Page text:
The SAVE Plan offers lenient terms, allowing borrowers to avoid accumulating interest as long as they make regular payments.
The Biden administration’s proposed student loan repayment plan, known as the SAVE Plan, is gaining attention after the Supreme Court rejected the Biden plan
It also reduces monthly payments to $0 for many borrowers and cancels any remaining debt in as little as 10 years. Biden plan has emphasized the affordability of the plan, stating that the typical borrower will save $1,000 per month. However, Republicans argue that the Biden plan exceeds the president’s authority and is unfair to the majority of Americans without student loans.
The Congressional Budget Office estimates that the Biden plan could cost up to $361 billion, and opponents believe it may face legal challenges similar to those faced by the Biden plan. The SAVE Plan is intended to replace existing income-driven repayment plans and offers further reductions in monthly payments.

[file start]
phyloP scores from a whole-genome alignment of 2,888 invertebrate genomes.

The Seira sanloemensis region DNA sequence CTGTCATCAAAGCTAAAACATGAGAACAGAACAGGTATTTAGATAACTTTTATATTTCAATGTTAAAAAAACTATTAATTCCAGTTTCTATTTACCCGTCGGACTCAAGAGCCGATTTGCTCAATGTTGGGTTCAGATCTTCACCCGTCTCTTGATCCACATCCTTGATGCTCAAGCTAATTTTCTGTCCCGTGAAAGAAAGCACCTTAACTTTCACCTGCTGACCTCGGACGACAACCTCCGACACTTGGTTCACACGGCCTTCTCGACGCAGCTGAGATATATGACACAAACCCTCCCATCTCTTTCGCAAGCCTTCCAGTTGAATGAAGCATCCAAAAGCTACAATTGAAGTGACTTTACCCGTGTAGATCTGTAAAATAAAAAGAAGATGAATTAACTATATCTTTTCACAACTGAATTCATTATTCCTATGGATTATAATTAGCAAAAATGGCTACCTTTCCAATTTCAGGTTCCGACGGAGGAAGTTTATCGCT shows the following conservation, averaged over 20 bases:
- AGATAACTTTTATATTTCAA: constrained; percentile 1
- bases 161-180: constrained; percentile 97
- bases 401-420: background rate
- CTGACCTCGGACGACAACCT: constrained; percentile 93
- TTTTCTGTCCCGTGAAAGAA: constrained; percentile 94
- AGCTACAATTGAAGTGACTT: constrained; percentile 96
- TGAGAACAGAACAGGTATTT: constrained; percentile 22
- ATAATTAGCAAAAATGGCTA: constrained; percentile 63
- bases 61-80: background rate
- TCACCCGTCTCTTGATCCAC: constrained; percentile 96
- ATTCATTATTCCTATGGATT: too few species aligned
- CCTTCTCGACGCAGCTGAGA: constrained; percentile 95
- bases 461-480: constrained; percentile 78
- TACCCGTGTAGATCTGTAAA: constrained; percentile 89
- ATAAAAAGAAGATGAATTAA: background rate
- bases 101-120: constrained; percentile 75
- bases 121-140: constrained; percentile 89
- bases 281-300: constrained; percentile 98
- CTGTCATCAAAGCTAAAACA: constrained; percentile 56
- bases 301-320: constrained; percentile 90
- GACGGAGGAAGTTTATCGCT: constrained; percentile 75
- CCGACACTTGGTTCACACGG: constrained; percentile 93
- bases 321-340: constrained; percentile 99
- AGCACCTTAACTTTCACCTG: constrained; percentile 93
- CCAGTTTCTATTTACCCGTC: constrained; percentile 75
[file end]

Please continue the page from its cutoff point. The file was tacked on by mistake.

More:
Some immediate changes include expanding eligibility for $0 payments for borrowers earning less than 225% of the federal poverty line
Additionally, interest will not accumulate if borrowers meet their adjusted monthly payment, even if it’s $0. Starting in July 2024, undergraduate loan payments will be capped at 5% of discretionary income, potentially halving monthly payments for many Americans.
Furthermore, the Biden plan offers a quicker path to loan forgiveness, with borrowers with initial balances of $12,000 or less having their remaining loans canceled after 10 years of payments. Critics argue that the Biden plan resembles free college and raises concerns about increased tuition costs.
While opponents question the legality of the Biden plan, the Biden administration finalized the rule this month. Conservatives believe it could be vulnerable to legal challenges if a plaintiff with standing emerges. Borrowers will be able to apply for the SAVE Plan later this summer, with some changes phased in over time.